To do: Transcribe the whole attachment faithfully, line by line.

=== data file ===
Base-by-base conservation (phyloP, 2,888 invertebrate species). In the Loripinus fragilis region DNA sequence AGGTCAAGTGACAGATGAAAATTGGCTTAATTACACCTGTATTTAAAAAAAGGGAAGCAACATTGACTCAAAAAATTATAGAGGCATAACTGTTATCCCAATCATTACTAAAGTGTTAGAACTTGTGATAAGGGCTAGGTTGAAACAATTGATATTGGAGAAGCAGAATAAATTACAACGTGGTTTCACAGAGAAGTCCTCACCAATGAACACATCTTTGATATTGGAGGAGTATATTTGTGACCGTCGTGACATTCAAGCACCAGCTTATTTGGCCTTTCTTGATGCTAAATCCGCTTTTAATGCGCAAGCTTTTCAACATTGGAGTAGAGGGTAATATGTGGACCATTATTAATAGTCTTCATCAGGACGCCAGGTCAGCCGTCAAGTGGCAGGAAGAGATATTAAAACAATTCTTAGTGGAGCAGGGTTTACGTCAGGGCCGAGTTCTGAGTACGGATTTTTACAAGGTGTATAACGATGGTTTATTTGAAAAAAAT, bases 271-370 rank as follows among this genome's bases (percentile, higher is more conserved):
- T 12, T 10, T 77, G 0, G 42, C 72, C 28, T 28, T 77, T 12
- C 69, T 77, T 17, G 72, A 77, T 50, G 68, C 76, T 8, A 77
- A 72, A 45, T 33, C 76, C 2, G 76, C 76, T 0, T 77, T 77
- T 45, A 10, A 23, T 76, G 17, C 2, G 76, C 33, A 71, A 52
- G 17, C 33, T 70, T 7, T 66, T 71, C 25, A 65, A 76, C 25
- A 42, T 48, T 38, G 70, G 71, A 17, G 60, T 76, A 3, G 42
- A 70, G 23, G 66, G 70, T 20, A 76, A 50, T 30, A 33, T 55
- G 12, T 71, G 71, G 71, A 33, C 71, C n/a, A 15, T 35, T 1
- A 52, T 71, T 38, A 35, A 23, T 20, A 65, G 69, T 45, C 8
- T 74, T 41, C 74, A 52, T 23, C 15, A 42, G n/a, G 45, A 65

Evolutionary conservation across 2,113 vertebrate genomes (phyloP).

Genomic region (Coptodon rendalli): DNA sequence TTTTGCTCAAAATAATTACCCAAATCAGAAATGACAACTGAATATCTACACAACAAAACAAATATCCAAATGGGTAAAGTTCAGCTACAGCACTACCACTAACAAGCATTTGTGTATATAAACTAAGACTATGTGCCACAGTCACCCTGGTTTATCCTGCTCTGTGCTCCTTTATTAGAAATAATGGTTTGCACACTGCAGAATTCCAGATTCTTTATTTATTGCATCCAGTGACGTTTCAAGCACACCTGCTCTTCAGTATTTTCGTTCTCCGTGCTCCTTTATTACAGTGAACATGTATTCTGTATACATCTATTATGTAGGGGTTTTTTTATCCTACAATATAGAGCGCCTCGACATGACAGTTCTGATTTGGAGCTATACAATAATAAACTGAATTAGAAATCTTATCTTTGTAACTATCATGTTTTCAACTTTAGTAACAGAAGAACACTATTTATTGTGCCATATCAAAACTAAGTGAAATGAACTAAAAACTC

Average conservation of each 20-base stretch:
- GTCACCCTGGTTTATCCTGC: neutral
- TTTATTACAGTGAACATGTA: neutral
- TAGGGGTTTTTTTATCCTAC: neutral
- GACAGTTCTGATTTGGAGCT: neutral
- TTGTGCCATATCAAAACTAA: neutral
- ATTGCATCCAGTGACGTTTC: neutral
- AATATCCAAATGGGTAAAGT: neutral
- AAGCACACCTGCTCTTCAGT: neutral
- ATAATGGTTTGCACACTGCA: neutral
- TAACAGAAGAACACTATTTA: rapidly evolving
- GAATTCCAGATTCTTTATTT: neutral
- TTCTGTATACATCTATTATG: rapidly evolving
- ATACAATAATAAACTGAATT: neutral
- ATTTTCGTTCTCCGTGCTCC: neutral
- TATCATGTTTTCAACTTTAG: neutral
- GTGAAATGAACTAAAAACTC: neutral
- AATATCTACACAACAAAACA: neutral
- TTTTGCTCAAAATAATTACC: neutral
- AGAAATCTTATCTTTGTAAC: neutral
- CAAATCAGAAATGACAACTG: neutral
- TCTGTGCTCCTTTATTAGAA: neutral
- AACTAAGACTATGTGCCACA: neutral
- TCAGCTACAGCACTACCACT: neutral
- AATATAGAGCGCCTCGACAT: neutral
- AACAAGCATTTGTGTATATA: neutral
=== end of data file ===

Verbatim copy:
Base-by-base conservation (phyloP, 2,888 invertebrate species). In the Loripinus fragilis region DNA sequence AGGTCAAGTGACAGATGAAAATTGGCTTAATTACACCTGTATTTAAAAAAAGGGAAGCAACATTGACTCAAAAAATTATAGAGGCATAACTGTTATCCCAATCATTACTAAAGTGTTAGAACTTGTGATAAGGGCTAGGTTGAAACAATTGATATTGGAGAAGCAGAATAAATTACAACGTGGTTTCACAGAGAAGTCCTCACCAATGAACACATCTTTGATATTGGAGGAGTATATTTGTGACCGTCGTGACATTCAAGCACCAGCTTATTTGGCCTTTCTTGATGCTAAATCCGCTTTTAATGCGCAAGCTTTTCAACATTGGAGTAGAGGGTAATATGTGGACCATTATTAATAGTCTTCATCAGGACGCCAGGTCAGCCGTCAAGTGGCAGGAAGAGATATTAAAACAATTCTTAGTGGAGCAGGGTTTACGTCAGGGCCGAGTTCTGAGTACGGATTTTTACAAGGTGTATAACGATGGTTTATTTGAAAAAAAT, bases 271-370 rank as follows among this genome's bases (percentile, higher is more conserved):
- T 12, T 10, T 77, G 0, G 42, C 72, C 28, T 28, T 77, T 12
- C 69, T 77, T 17, G 72, A 77, T 50, G 68, C 76, T 8, A 77
- A 72, A 45, T 33, C 76, C 2, G 76, C 76, T 0, T 77, T 77
- T 45, A 10, A 23, T 76, G 17, C 2, G 76, C 33, A 71, A 52
- G 17, C 33, T 70, T 7, T 66, T 71, C 25, A 65, A 76, C 25
- A 42, T 48, T 38, G 70, G 71, A 17, G 60, T 76, A 3, G 42
- A 70, G 23, G 66, G 70, T 20, A 76, A 50, T 30, A 33, T 55
- G 12, T 71, G 71, G 71, A 33, C 71, C n/a, A 15, T 35, T 1
- A 52, T 71, T 38, A 35, A 23, T 20, A 65, G 69, T 45, C 8
- T 74, T 41, C 74, A 52, T 23, C 15, A 42, G n/a, G 45, A 65

Evolutionary conservation across 2,113 vertebrate genomes (phyloP).

Genomic region (Coptodon rendalli): DNA sequence TTTTGCTCAAAATAATTACCCAAATCAGAAATGACAACTGAATATCTACACAACAAAACAAATATCCAAATGGGTAAAGTTCAGCTACAGCACTACCACTAACAAGCATTTGTGTATATAAACTAAGACTATGTGCCACAGTCACCCTGGTTTATCCTGCTCTGTGCTCCTTTATTAGAAATAATGGTTTGCACACTGCAGAATTCCAGATTCTTTATTTATTGCATCCAGTGACGTTTCAAGCACACCTGCTCTTCAGTATTTTCGTTCTCCGTGCTCCTTTATTACAGTGAACATGTATTCTGTATACATCTATTATGTAGGGGTTTTTTTATCCTACAATATAGAGCGCCTCGACATGACAGTTCTGATTTGGAGCTATACAATAATAAACTGAATTAGAAATCTTATCTTTGTAACTATCATGTTTTCAACTTTAGTAACAGAAGAACACTATTTATTGTGCCATATCAAAACTAAGTGAAATGAACTAAAAACTC

Average conservation of each 20-base stretch:
- GTCACCCTGGTTTATCCTGC: neutral
- TTTATTACAGTGAACATGTA: neutral
- TAGGGGTTTTTTTATCCTAC: neutral
- GACAGTTCTGATTTGGAGCT: neutral
- TTGTGCCATATCAAAACTAA: neutral
- ATTGCATCCAGTGACGTTTC: neutral
- AATATCCAAATGGGTAAAGT: neutral
- AAGCACACCTGCTCTTCAGT: neutral
- ATAATGGTTTGCACACTGCA: neutral
- TAACAGAAGAACACTATTTA: rapidly evolving
- GAATTCCAGATTCTTTATTT: neutral
- TTCTGTATACATCTATTATG: rapidly evolving
- ATACAATAATAAACTGAATT: neutral
- ATTTTCGTTCTCCGTGCTCC: neutral
- TATCATGTTTTCAACTTTAG: neutral
- GTGAAATGAACTAAAAACTC: neutral
- AATATCTACACAACAAAACA: neutral
- TTTTGCTCAAAATAATTACC: neutral
- AGAAATCTTATCTTTGTAAC: neutral
- CAAATCAGAAATGACAACTG: neutral
- TCTGTGCTCCTTTATTAGAA: neutral
- AACTAAGACTATGTGCCACA: neutral
- TCAGCTACAGCACTACCACT: neutral
- AATATAGAGCGCCTCGACAT: neutral
- AACAAGCATTTGTGTATATA: neutral